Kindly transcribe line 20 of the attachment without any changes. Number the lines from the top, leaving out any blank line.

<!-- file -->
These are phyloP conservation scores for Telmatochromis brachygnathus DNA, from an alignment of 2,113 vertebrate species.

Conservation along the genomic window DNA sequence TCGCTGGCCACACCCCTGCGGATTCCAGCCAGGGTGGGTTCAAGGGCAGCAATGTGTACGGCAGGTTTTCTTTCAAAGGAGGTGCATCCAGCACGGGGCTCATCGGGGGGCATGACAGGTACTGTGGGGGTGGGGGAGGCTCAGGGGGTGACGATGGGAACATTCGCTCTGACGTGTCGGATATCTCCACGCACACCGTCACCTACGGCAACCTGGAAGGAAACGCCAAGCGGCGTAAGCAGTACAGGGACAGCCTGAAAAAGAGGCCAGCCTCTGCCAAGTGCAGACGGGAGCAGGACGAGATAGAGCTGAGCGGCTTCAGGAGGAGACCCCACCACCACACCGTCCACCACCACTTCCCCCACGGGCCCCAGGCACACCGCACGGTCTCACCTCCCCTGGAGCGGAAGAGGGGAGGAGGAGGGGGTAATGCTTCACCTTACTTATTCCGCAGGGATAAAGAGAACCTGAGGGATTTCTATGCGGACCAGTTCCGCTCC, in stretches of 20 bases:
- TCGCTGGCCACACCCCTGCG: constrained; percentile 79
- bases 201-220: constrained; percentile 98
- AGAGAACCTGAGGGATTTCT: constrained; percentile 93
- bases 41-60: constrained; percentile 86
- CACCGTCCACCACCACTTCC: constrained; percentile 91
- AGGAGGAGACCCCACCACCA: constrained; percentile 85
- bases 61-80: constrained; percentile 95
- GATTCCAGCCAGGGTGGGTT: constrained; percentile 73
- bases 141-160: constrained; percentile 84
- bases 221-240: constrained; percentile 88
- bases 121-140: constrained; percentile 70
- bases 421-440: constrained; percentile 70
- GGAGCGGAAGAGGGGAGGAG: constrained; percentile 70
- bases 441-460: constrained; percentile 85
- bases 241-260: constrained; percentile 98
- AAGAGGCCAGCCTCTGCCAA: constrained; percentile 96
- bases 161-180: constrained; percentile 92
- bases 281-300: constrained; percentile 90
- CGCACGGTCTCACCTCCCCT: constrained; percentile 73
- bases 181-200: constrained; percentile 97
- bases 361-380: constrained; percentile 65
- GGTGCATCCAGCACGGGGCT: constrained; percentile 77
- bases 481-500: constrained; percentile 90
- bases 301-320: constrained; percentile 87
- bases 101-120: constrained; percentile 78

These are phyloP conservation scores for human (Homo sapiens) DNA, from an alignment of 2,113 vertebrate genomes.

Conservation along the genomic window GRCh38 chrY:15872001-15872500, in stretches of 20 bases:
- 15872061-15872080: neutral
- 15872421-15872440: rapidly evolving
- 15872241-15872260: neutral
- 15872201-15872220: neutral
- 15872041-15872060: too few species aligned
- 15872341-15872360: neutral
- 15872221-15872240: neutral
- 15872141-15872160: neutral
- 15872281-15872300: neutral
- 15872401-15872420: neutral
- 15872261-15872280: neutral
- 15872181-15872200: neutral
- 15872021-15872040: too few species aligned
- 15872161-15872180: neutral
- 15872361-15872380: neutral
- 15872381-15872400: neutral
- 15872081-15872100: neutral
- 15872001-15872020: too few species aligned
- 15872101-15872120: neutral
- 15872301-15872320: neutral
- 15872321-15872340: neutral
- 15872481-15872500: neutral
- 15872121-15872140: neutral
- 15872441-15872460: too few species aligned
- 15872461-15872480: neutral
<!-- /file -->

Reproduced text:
- bases 281-300: constrained; percentile 90